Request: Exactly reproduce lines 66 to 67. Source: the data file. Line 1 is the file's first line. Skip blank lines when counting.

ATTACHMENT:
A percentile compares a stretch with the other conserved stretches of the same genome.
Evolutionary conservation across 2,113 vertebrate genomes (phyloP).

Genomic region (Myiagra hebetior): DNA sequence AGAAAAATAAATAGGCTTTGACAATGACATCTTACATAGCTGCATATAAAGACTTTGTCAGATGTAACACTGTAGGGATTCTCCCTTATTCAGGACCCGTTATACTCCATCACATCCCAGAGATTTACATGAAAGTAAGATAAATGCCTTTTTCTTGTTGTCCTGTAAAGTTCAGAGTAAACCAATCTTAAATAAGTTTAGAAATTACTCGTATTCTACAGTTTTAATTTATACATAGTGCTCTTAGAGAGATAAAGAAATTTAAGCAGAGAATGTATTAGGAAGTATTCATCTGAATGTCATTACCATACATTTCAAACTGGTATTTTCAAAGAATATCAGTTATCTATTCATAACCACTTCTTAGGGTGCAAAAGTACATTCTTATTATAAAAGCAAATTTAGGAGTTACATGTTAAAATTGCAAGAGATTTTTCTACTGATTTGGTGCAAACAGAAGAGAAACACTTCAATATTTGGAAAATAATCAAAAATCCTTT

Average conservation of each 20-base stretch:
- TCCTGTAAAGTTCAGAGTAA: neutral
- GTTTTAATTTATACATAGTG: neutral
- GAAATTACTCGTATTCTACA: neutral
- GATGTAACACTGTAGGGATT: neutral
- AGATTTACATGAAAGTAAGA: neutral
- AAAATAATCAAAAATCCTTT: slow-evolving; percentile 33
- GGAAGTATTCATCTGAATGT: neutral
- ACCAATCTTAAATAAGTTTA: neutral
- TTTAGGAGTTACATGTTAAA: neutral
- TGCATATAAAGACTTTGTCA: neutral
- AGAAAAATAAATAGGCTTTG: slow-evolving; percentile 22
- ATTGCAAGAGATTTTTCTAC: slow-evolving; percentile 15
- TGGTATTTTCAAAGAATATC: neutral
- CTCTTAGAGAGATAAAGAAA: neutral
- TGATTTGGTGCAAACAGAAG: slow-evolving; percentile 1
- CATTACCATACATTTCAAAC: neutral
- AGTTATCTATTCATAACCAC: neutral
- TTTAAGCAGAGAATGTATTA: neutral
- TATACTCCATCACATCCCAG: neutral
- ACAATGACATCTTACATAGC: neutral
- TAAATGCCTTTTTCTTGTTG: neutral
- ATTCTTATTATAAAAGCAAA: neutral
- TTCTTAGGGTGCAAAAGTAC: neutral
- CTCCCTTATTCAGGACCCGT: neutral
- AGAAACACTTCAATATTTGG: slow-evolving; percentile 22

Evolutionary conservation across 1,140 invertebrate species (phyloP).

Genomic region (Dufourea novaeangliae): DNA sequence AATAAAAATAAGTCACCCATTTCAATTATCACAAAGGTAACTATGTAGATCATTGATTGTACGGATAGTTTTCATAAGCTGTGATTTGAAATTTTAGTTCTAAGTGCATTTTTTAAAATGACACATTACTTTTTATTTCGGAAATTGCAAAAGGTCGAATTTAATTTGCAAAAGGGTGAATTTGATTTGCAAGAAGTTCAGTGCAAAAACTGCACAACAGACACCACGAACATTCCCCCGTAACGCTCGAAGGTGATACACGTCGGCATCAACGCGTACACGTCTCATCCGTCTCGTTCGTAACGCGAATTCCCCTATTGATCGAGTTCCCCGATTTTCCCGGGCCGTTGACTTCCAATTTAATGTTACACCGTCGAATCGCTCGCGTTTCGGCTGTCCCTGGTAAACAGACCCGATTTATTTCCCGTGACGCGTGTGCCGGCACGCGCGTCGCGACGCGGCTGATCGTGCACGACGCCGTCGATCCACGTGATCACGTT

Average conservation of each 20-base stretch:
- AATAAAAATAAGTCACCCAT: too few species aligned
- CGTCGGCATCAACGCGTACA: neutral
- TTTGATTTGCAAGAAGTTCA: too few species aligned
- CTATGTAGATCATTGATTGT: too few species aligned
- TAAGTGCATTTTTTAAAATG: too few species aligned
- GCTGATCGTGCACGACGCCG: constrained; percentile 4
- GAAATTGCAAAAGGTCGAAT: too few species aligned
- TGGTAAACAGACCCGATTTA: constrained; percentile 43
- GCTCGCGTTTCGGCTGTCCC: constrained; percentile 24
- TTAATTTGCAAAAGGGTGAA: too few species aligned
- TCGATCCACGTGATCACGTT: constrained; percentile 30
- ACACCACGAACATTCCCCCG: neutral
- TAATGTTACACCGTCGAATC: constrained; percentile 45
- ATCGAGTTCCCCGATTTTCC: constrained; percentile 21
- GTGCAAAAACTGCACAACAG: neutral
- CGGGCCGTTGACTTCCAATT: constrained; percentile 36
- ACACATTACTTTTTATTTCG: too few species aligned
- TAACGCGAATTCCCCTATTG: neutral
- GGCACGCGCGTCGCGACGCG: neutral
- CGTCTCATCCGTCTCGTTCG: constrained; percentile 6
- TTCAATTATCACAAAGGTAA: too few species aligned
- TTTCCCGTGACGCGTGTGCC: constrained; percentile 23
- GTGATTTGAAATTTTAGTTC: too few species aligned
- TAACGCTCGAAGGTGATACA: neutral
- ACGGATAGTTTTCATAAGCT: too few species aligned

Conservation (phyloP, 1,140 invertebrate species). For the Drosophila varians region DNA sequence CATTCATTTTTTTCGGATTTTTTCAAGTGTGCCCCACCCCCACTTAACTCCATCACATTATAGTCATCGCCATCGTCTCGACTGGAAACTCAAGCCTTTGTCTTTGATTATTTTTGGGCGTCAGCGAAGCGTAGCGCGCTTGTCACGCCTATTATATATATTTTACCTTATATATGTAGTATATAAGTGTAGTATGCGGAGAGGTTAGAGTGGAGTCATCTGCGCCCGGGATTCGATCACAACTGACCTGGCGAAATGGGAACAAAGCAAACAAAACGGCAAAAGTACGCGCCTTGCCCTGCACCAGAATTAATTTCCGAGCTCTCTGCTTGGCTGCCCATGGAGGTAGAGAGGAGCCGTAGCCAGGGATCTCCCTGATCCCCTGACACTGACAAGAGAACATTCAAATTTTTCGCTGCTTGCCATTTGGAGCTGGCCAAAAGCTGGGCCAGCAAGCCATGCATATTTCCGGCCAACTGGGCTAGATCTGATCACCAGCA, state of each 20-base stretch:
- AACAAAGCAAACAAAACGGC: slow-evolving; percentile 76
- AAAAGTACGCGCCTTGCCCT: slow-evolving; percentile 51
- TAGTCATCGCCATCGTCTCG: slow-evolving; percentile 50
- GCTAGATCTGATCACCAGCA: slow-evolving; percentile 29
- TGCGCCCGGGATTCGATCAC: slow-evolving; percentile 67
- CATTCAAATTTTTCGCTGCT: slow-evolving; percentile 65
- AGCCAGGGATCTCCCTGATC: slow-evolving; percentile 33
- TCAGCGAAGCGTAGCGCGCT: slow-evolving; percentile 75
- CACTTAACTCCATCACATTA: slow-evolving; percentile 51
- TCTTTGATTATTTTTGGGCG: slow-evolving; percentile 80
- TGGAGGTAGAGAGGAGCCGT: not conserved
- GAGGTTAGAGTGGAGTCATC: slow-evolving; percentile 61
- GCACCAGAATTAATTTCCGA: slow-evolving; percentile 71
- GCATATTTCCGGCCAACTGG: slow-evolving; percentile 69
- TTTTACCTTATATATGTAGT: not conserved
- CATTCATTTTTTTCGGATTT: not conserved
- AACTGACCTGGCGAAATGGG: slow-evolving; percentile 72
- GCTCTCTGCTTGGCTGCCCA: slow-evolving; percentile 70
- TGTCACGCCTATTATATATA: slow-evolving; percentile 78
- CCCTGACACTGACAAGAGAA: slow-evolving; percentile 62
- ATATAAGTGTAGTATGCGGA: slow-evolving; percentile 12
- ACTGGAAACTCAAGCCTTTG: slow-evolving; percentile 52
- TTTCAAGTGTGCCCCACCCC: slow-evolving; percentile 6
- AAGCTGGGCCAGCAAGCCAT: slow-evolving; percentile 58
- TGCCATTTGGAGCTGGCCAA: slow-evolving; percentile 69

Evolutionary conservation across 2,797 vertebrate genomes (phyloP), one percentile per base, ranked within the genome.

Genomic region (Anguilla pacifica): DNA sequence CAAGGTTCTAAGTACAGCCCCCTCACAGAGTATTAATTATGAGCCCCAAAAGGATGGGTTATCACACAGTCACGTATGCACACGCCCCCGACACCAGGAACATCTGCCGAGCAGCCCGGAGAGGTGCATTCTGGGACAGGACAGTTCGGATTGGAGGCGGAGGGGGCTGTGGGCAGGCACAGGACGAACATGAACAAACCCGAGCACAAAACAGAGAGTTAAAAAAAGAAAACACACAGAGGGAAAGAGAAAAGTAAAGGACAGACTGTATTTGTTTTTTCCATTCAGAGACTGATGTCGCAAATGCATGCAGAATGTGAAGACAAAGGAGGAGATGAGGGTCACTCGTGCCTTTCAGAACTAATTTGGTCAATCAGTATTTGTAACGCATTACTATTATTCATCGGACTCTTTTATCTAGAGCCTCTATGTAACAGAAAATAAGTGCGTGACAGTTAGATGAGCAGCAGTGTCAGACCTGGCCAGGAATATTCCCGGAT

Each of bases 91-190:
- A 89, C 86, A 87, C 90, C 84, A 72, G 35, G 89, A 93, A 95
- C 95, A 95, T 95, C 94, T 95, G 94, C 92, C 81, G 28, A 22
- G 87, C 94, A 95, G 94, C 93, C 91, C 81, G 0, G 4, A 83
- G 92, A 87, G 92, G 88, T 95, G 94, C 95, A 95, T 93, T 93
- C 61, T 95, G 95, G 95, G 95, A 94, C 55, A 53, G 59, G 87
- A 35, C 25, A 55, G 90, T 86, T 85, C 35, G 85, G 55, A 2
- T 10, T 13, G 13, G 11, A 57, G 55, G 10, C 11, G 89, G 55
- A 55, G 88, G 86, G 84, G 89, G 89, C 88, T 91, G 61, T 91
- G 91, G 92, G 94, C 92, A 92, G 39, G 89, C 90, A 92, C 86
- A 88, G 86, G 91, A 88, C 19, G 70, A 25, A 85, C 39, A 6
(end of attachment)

- TCAGCGAAGCGTAGCGCGCT: slow-evolving; percentile 75
- CACTTAACTCCATCACATTA: slow-evolving; percentile 51